Crested Newt For Sale
Southern Crested Newt For Sale
Triturus karelinii, often known as the southern crested newt, is a species of European newt found on land. Larger and more robust, it resembles the northern crested newt (Triturus cristatus ).
The Balkan-Anatolian crested newt (Triturus ivanbureschi ) was split off from the southern crested newt (Triturus cristatus ) in 2013, and the Anatolian crested newt (Triturus anatolicus ) was split off from T. ivanbureschi, making T. ivanbureschi the only representative of the Balkan region.
Southern Crested Newt Appearance
The backs of southern crested newts range in color from brown to gray, with splotches of deeper color. They have orange bellies and necks with little black spots. They may reach a maximum height of 18 cm (7.1 inches). A broad, sharp crest extends from the back of the male’s neck to the base of his tail.
Southern Crested Newt Habits and Lifestyle
By the time a child is 3–4, he or she has attained sexual maturity. Swamps, lakes, stagnant ponds, ditches and ephemeral pools, and streams are just some of the many breeding habitats they use. On average, boys may expect to survive to the age of eight, and girls, to the age of 11.
Danube Crested Newt For Sale
The Danube crested newt, also known as the Danube newt or Triturus dobrogicus, is a species of newt native to the Dnieper delta and the river basins of central and eastern Europe. While its body is smaller and more slender than that of other crested newts in the genus Triturus, its males, like those of other species, develop a prominent jagged seam on their back and tail during the mating season.
Adults spend at least half of the year breeding in slow-moving river edges, lakes, or ponds. There is a courting dance performed by the males, and each female lays 200 eggs on the leaves of water plants. Larvae spend between two and four months in the water before they transform into adults. Newts spend the rest of the year in shady terrestrial environments, often woods. Danube crested newt numbers have fallen dramatically due to habitat degradation but are not yet declared threatened. In the European Union, laws have been put in place to safeguard the species.
Danube Crested Newt Appearance
The Danube crested newt is the smallest of the crested newt species, with an average adult length of 13 to 15 centimeters (5.1 to 5.9 in) and a maximum of 18 centimeters (7.1 in) for females. Its small head and short limbs make it ideally suited to swimming, and its body is more slender and longer than those of other species. T. dobrogicus possesses the most rib-bearing vertebrae (16-17) of any crested newt, allowing for its distinctive body form to develop over time.
The back and sides of the Danube crested newt have a dark brown color with black markings and white stippling. The underside is reddish orange to yellow (other crested newts tend to be yellow or orange-yellow), with tiny to medium-sized black spots that are bordered by sharp edges. During the breeding season, male T. dobrogicus acquire a distinctive crest on their back and tail.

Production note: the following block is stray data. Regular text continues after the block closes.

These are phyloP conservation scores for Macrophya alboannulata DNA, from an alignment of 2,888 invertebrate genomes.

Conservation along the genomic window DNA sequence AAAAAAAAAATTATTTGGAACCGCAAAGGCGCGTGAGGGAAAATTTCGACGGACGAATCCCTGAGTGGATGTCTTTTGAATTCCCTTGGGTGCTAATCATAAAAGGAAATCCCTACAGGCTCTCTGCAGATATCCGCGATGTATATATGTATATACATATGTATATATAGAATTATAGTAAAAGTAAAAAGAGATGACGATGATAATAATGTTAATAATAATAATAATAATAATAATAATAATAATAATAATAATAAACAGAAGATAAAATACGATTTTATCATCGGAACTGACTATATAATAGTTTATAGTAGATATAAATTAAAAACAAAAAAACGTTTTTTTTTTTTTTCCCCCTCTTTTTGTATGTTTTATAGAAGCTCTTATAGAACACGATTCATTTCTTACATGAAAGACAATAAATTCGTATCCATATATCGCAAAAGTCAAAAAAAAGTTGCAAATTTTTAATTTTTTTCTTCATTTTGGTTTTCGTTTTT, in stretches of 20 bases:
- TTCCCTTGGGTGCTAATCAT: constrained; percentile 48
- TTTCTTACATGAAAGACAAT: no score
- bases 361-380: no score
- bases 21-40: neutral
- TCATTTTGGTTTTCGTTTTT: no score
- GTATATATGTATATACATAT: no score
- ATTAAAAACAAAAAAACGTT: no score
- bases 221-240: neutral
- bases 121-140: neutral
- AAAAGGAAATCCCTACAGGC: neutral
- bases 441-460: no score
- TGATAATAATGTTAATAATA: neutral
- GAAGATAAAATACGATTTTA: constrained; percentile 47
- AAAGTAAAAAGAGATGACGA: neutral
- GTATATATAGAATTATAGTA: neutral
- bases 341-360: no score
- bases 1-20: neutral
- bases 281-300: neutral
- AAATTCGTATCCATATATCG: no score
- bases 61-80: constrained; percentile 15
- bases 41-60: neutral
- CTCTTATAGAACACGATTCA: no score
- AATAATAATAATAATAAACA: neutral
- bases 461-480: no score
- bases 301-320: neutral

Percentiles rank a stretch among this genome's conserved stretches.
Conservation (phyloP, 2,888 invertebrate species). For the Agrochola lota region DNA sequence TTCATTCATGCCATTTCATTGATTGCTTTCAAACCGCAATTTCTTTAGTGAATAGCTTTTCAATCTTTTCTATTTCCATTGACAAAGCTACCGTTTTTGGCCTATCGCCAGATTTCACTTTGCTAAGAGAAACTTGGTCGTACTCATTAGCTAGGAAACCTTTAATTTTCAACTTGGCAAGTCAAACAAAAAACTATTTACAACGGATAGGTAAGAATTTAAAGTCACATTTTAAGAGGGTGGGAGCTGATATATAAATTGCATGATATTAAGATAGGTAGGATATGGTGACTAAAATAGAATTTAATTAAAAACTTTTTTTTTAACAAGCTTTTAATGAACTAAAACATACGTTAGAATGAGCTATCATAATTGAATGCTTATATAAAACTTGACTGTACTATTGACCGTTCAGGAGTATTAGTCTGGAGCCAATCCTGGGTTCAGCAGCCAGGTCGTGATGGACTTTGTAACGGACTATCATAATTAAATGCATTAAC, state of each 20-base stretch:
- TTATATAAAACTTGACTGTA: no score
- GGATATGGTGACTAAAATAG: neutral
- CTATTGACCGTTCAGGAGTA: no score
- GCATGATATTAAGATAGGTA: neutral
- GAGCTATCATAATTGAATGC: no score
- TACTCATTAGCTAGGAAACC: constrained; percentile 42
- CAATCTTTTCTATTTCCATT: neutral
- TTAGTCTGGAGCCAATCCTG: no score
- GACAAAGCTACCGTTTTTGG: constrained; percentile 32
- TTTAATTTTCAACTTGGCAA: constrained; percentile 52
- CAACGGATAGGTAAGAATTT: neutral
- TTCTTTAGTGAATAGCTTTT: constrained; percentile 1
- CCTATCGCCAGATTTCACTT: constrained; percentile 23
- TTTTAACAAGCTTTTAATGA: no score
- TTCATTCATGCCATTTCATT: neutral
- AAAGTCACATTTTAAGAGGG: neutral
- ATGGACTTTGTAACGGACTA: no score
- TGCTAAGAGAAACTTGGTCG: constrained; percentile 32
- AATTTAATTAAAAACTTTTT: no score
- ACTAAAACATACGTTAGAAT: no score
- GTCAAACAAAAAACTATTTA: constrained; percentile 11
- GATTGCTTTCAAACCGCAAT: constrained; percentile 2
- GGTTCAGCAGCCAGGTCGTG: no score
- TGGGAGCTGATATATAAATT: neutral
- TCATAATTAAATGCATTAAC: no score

This crest, like that of other crested newts, can be fairly high and jagged; it typically begins between the eyes and nostrils and is interrupted at the base of the tail. During the mating season, males also have a bluish-white stripe along the length of their tail. Just like the Italian crested newt (T. carnifex ), females of this species occasionally have a distinctive yellow stripe along their backs.
Danube Crested Newt Habits and Lifestyle
The aquatic period of Danube crested newts is the longest of any Triturus species. The adults leave the water in February or March to head to their breeding grounds, where they will typically remain for the next six months (though they have been known to linger for longer or even return to the river in the fall). Throughout the courtship process, males engage in a series of ritualized actions intended to impress potential mates.
After they have the female’s attention, they lead her over a spermatophore they have deposited on the ground, which she then picks up with her cloaca. Internal fertilization occurs in the eggs. In the same manner as other crested newts, a female will lay roughly 200 eggs every season, each of which will be wrapped into the leaves of aquatic plants. The eggs and larvae of the lesser crested newt are smaller and require longer (two to four months) to complete metamorphosis and emerge from the water.
Newts are mostly nocturnal, both in the water and on land. Under plants in the water, and logs, rocks, or tiny animal burrows on land. In the water, they may also eat tadpoles and tiny newts, but on land, they stick to invertebrates. Heron and other bird species, snakes like the grass snake, and a variety of predatory animals are also potential threats.
Sexing Your Crested Newt
If you’re interested in purchasing one of our medium or adult sized amphibians, you’re welcome to specify a male or female newt (or a mix of the two) in your purchase; but, we cannot provide any sort of assurance regarding the sex. You may be certain, though, that an amphibian expert will make every effort to hand-pick the newt(s) you order.
Shipping Your Crested Newt
We retain the right to postpone your purchase in the extremely unlikely event of bad weather circumstances, since we sell reptiles, amphibians, tarantulas, and scorpions responsibly online. You will be alerted through email if this happens, and it is done only for the animal’s protection.